Field Gallery in West Tisbury has a history of featuring contemporary work by artists with unique styles and methods. The gallery’s upcoming show is no exception. On exhibit will be manipulated photographs by Michael Stimola and paintings by James Carter, who uses airbrush techniques in his very distinctive acrylic paintings.
Mr. Carter’s work is unique in a couple of ways. He tends to juxtapose nature with man-made objects — often mechanical devices — and he paints in a trompe l’oeil fashion, giving his work the impression of three dimensional objects set into a frame, their shadows cast against the backdrop.
The artist often features birds in his work. “My grandfather was a full-time painter after he retired,” Mr. Carter explained. “He was always painting wildlife. I remember him teaching me how to paint feathers.”
Mr. Carter’s other interest is in a very different vein. “I’ve always loved mechanical drawings and architectural sketches,” he said. “In college, I studied furniture design. When I lived in Germany, I became very interested in blueprints, mechanical drawings, and architectural renderings.” He also has a collection of old cameras that he often features in his paintings.
Some of his unusual imaginings include a bird sitting on top of a stack of books and a vintage camera, a swan gazing at an egg that is sitting on an old-fashioned hanging scale, and an artfully arranged collection of items from a bird’s nest, from a model airplane to bits of old hardware.
The latter is an example of a style derived in part from the work of Mr. Carter’s wife, who is also an artist. She creates three-dimensional shadow boxes featuring eclectic collections of objects. Mr. Carter achieves a similar effect in two dimensions. “I love that trompe l’oeil effect,” he said. “The shadows are so important in my work. I’m very into any artist that makes things come right off the surface.”
This artist’s technique is also unusual. He uses a combination of airbrush and traditional brushwork. Mr. Carter has shown his work in galleries in New York, Paris, Los Angeles, Miami and across his home state of Connecticut. He has been represented by Field Gallery for the past three years.
Michael Stimola works in almost the opposite fashion of Mr. Carter. He creates photographic images that have a very painterly quality, manipulating reality to produce more of an interpretation of a place than a strict rendering.
“My photographs are intended not to merely convey information. It’s a much more subjective experience,” he said. “It’s how I experience a place. It’s highly interpretive.”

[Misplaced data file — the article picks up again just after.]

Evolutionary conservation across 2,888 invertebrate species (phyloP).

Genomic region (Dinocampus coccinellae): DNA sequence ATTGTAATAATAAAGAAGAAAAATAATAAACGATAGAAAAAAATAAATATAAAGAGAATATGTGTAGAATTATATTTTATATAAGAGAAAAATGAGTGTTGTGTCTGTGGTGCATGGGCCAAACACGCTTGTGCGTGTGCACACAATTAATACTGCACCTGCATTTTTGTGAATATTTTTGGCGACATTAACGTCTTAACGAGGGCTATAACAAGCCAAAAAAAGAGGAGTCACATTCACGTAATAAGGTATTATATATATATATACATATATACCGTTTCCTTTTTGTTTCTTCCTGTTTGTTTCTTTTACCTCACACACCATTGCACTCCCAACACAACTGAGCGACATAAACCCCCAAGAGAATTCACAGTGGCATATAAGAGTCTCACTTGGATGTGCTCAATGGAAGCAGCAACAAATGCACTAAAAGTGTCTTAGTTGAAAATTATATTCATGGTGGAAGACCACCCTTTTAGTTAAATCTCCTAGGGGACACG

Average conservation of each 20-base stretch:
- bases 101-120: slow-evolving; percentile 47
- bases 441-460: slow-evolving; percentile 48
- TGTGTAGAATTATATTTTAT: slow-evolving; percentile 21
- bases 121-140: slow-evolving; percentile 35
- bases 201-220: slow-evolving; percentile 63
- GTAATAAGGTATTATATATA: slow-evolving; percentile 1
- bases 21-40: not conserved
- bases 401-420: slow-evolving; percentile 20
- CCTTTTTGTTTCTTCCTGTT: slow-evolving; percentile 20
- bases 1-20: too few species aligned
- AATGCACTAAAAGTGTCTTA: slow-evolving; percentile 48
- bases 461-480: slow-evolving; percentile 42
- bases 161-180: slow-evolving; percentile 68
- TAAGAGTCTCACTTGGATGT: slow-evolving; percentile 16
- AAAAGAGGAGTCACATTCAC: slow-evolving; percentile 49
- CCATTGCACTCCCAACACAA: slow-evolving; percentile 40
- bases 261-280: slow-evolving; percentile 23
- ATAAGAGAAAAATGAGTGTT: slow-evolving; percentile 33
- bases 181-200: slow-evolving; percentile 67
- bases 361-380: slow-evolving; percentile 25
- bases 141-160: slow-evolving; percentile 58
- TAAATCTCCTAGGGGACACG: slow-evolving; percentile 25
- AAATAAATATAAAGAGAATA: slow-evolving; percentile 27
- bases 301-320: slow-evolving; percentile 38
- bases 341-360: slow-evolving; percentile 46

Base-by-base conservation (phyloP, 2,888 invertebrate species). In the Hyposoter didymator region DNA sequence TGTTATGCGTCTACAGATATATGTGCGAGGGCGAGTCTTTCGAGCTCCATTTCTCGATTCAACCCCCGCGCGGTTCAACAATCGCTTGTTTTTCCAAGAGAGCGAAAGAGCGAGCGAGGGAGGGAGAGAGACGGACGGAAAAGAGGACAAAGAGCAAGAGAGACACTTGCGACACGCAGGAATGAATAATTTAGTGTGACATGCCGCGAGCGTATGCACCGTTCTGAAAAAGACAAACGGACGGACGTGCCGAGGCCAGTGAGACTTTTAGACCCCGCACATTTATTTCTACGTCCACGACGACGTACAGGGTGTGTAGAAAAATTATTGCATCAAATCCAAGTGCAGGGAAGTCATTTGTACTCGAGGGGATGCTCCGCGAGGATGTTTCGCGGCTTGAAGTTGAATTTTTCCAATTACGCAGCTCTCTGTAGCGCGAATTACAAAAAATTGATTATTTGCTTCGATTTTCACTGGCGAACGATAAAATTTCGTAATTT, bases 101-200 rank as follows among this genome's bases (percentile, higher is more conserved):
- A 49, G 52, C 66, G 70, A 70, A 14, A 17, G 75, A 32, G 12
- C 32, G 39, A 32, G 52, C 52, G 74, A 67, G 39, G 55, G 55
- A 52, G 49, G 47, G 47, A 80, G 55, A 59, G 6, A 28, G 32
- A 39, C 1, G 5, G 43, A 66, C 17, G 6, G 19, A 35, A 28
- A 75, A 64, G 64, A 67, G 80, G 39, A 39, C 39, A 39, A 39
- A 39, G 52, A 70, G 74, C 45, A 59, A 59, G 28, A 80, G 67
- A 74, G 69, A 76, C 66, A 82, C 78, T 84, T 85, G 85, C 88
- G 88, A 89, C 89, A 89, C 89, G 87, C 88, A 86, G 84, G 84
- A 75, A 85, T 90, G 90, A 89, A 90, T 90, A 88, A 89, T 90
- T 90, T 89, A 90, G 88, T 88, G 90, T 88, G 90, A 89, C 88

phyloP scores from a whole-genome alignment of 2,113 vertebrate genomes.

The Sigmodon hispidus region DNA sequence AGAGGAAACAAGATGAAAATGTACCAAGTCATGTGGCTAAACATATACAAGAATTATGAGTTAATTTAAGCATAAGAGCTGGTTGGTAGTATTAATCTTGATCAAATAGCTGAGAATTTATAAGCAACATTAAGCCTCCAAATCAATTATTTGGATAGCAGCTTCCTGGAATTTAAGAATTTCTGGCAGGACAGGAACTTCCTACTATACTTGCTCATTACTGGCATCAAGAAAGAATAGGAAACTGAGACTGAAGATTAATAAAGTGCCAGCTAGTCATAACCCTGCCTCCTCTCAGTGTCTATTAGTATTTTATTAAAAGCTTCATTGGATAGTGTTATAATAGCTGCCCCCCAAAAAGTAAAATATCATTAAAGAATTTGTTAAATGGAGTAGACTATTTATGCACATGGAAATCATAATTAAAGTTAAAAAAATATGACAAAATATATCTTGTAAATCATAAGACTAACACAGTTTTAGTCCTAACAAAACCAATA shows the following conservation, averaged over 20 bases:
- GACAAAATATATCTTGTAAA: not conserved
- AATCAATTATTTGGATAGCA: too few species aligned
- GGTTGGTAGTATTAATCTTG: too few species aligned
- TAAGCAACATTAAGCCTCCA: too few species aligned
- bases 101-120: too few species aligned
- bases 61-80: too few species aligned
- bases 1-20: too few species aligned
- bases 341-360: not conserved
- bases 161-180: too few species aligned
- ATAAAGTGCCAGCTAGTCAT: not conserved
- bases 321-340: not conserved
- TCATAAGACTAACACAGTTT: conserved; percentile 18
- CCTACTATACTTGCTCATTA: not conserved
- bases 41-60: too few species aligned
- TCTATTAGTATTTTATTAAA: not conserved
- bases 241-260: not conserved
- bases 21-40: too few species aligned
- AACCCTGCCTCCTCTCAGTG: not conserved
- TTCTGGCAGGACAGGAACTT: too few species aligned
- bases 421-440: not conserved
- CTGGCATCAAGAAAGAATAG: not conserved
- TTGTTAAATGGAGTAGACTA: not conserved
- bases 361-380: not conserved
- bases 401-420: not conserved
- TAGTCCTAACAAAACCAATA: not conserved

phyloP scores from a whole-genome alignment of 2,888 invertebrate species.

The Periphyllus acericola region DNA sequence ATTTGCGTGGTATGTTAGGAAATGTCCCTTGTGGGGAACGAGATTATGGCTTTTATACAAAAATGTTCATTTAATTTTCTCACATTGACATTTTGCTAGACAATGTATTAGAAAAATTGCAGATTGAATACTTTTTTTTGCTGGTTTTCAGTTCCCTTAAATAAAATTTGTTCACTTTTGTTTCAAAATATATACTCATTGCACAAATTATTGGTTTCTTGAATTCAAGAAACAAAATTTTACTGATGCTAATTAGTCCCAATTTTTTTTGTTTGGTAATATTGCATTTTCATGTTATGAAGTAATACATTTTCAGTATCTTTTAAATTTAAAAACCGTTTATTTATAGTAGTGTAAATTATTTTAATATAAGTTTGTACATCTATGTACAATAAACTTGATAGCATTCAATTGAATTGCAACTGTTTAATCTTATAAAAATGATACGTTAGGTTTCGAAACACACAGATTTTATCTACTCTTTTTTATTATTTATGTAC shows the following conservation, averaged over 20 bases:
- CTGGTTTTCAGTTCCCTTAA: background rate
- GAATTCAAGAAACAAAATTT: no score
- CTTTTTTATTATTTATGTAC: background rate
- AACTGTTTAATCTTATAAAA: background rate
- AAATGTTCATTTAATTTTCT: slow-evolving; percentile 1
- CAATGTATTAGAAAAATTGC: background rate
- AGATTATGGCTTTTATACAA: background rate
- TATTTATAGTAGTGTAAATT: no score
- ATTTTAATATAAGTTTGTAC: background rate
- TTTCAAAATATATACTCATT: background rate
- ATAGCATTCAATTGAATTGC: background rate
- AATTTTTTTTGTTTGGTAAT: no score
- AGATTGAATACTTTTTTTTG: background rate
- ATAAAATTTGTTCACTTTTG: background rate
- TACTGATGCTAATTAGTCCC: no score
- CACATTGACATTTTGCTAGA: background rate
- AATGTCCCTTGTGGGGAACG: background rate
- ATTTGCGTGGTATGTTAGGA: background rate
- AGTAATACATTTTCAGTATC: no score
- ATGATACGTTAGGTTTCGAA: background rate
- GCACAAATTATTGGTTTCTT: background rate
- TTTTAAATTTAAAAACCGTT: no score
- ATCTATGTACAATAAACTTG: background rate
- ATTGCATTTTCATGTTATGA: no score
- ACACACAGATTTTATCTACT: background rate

In his dramatic landscape photos, reality is heightened and romanticized. A beachside shack sits in front of a dramatic sky, which has the look of an old master painting. Crows circling a winter field against a gray dappled sky appear to have flown right off a Van Gogh canvas.
The unique effect is achieved through using scans and multiple images, as well as layers of chalk dust and acetate. Mr. Stimola uses Photoshop to layer images of texture from things like fabrics, paper, stones, and wood flooring with the photos to create something entirely new and original.
He also samples things that catch his eye in paintings to use in the layering process.
“I’ll take photographs of paintings — Turner, Matisse, Cezanne,” Mr. Stimola said. “I’ll use a loner of a piece or something with interesting tonal qualities or texture I might be able to use. It all goes into a bank or reservoir of things I can draw from.”
It’s not surprising that Mr. Stimola borrows from painters. He has been influenced by artists from the tonalist school — people like Whistler and George Innes, whose style the photographer describes as “very soft, ethereal, moody.”
Mr. Stimola spends about half of the year on the Vineyard. He has had a home in West Tisbury since 1989. When asked what he finds so special about the Island landscape, he specifies, “the light, the topography of the Island, the grace and subtlety of water combined with really interesting stormy skies.”
Each of the photos in his most recent series seems to capture the magic of the Island in an almost cinematic or theatrical manner.
“Most of my photographs are not just about literal, physical places and objects, but also remembered and imagined ones,” Mr. Stimola said. “They are more than visual information. I want the viewer to have a sense of how I feel about what I’ve seen and experienced.”
Artists’ Reception: Michael Stimola and James Carter, Sunday, August 21, from 5 to 7 pm, Field Gallery, West Tisbury. Show on display through Sept. 3. For more information, visit fieldgallery.com.